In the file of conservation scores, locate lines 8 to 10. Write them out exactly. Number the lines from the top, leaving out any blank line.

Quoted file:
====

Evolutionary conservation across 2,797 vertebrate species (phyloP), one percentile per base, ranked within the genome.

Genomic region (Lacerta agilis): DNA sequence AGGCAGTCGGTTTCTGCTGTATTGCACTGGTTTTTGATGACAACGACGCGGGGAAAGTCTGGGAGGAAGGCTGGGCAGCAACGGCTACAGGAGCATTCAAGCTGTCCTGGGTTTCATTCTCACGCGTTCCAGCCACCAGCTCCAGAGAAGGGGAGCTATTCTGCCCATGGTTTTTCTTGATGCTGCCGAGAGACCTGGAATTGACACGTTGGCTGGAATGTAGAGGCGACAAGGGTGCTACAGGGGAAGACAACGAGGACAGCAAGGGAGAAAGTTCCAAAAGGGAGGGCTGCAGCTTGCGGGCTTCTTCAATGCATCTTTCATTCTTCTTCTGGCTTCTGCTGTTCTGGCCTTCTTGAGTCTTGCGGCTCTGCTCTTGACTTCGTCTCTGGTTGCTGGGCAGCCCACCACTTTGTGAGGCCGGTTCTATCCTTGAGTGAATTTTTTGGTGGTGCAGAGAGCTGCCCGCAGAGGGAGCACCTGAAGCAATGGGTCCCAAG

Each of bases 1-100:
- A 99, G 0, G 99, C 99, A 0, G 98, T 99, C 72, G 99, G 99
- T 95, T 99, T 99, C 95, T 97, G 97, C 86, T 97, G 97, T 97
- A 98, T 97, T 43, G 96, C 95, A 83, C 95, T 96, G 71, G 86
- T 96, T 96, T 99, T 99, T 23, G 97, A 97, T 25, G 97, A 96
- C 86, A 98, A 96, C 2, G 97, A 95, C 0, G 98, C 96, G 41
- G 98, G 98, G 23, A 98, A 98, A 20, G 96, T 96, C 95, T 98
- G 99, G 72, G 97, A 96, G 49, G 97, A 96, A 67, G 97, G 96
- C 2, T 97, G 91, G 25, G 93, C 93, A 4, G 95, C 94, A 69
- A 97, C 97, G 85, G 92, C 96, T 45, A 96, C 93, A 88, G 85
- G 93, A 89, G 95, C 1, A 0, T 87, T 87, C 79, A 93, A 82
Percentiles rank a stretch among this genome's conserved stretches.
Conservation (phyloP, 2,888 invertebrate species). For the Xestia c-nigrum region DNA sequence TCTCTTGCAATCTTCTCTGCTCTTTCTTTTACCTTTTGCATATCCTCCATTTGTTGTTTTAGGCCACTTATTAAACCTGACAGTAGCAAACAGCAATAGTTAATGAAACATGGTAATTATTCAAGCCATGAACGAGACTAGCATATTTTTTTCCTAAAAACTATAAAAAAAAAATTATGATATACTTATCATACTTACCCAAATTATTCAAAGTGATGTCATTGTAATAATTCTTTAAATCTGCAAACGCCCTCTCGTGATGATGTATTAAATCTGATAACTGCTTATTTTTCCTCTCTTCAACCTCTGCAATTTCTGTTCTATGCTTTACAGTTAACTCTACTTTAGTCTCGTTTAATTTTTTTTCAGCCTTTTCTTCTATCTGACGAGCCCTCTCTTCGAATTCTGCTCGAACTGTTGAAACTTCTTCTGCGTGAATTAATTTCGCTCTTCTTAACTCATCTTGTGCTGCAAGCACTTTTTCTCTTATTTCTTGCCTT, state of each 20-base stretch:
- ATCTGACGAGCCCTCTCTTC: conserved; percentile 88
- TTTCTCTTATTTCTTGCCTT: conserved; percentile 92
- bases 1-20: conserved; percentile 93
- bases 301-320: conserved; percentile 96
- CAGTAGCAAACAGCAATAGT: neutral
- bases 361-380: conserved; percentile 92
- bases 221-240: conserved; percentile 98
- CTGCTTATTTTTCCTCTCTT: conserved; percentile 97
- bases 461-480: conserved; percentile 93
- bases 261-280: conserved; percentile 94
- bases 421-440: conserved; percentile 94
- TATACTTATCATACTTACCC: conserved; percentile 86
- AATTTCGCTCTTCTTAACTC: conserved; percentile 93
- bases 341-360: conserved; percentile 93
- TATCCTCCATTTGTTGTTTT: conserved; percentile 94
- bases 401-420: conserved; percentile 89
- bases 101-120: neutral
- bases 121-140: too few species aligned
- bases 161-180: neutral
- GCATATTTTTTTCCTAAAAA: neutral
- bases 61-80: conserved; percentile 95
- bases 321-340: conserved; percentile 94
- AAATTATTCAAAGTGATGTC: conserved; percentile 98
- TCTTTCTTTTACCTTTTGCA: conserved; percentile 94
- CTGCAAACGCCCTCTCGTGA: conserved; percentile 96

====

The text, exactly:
- C 86, A 98, A 96, C 2, G 97, A 95, C 0, G 98, C 96, G 41
- G 98, G 98, G 23, A 98, A 98, A 20, G 96, T 96, C 95, T 98
- G 99, G 72, G 97, A 96, G 49, G 97, A 96, A 67, G 97, G 96